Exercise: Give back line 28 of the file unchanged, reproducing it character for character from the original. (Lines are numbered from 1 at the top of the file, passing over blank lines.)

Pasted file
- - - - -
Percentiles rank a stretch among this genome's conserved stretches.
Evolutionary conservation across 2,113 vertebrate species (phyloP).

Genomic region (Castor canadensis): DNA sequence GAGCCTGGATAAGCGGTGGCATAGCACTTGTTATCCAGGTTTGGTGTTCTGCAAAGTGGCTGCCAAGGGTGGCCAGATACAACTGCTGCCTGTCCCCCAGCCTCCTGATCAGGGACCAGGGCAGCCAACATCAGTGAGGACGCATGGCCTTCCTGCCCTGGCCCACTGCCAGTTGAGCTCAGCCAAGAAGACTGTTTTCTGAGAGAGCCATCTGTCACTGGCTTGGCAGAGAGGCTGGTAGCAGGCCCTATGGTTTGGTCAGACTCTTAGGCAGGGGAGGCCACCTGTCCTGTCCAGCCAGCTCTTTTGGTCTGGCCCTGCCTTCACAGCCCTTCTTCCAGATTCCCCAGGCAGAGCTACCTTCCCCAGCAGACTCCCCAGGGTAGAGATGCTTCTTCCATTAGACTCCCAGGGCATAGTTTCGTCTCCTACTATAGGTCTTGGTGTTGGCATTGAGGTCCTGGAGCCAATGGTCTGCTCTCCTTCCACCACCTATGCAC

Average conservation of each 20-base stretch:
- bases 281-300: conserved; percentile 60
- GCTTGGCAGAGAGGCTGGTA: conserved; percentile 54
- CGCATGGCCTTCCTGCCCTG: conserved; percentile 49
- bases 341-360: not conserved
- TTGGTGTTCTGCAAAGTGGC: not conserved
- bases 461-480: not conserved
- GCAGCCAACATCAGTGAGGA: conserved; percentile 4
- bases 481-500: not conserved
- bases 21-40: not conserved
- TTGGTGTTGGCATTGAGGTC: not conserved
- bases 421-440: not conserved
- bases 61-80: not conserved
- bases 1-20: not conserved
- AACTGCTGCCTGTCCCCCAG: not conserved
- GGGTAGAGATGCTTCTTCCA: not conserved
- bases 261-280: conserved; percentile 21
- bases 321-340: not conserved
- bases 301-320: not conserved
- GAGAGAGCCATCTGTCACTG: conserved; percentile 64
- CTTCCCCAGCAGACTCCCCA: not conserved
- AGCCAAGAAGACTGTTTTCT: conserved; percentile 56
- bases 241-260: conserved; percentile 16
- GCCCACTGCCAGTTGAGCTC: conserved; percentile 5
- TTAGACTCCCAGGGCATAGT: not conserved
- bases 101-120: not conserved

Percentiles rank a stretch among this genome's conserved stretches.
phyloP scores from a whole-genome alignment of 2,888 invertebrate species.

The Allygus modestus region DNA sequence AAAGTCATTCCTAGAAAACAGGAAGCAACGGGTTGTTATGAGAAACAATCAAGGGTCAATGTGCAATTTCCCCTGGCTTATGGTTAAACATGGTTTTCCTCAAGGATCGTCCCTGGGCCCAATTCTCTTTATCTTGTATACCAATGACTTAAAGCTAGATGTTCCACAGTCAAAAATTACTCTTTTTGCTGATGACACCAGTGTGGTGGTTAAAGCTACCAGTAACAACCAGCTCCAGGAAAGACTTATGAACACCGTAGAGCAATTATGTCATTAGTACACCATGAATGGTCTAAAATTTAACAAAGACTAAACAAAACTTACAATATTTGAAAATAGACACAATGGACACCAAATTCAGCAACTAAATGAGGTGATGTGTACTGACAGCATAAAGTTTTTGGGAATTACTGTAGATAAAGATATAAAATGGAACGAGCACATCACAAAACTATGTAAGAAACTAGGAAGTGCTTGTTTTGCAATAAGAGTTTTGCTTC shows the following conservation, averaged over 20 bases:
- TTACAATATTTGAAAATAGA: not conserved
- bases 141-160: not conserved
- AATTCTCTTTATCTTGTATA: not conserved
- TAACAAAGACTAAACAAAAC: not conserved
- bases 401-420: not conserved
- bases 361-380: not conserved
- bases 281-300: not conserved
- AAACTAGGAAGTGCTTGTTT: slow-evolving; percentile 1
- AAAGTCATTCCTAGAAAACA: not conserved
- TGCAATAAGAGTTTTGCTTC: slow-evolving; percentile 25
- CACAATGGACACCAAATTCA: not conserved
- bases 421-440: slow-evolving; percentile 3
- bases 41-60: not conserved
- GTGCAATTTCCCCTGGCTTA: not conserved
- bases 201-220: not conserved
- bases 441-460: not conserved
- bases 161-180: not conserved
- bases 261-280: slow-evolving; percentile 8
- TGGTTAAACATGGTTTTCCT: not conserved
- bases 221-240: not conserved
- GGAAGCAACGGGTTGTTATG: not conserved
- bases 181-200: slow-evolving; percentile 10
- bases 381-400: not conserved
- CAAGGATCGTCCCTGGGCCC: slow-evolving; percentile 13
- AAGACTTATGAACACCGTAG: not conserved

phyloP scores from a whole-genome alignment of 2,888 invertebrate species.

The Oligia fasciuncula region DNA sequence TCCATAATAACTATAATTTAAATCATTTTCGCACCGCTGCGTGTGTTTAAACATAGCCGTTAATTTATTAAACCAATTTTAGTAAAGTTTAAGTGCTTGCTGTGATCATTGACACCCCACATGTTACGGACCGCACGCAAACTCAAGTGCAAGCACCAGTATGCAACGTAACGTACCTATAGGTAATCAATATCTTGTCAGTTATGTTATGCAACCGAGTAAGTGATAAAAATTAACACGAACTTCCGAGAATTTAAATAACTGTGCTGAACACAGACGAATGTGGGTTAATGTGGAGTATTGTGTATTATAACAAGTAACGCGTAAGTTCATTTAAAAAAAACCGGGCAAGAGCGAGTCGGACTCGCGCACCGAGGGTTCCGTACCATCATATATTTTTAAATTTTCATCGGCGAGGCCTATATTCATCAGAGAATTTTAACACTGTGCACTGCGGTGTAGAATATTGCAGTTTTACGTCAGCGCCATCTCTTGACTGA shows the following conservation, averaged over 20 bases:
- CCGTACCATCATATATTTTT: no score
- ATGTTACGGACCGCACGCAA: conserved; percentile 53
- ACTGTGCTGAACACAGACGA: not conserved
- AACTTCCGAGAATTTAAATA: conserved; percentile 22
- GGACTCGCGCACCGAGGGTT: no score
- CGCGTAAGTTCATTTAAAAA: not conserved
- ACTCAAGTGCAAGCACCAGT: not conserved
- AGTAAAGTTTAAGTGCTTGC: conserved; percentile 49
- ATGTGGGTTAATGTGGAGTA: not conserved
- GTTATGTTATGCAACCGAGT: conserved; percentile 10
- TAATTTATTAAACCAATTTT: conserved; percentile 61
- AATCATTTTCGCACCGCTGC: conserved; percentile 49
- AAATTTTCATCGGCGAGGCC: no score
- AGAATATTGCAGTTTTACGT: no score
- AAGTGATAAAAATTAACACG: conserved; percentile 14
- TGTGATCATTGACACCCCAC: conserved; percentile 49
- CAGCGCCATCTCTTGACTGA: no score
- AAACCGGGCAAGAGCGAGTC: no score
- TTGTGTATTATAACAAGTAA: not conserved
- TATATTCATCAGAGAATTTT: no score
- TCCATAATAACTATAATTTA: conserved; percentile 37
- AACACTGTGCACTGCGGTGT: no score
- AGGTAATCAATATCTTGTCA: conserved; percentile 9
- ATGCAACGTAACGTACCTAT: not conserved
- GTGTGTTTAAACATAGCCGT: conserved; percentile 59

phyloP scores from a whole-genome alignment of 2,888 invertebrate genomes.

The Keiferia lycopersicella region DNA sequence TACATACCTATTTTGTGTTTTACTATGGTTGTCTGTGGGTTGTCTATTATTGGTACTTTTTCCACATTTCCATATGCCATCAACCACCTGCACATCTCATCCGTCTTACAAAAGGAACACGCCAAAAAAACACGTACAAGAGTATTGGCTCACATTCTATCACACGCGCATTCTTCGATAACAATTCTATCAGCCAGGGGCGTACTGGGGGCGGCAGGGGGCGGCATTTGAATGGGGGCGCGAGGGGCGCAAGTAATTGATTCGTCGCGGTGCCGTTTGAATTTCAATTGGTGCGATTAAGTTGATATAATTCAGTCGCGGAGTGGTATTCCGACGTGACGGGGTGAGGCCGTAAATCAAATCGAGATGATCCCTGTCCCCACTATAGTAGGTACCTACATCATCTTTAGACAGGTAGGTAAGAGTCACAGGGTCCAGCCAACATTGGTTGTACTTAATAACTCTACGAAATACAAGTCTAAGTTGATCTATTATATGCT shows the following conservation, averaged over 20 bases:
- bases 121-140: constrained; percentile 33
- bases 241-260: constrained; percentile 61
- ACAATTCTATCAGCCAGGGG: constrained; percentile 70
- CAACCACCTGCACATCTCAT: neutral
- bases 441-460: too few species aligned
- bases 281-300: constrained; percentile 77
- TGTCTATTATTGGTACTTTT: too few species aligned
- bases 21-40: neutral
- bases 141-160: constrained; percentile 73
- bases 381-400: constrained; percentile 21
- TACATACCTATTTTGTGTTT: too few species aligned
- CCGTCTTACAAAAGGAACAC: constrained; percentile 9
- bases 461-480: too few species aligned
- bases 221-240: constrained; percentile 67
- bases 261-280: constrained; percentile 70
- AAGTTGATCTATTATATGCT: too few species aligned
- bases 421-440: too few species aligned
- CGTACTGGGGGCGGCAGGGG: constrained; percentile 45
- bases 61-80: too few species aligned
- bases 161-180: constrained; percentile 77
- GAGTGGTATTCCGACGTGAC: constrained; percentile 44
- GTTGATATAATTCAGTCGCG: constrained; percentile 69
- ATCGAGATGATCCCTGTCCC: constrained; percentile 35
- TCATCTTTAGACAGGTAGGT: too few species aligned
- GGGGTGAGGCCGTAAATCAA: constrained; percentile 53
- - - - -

- TTAGACTCCCAGGGCATAGT: not conserved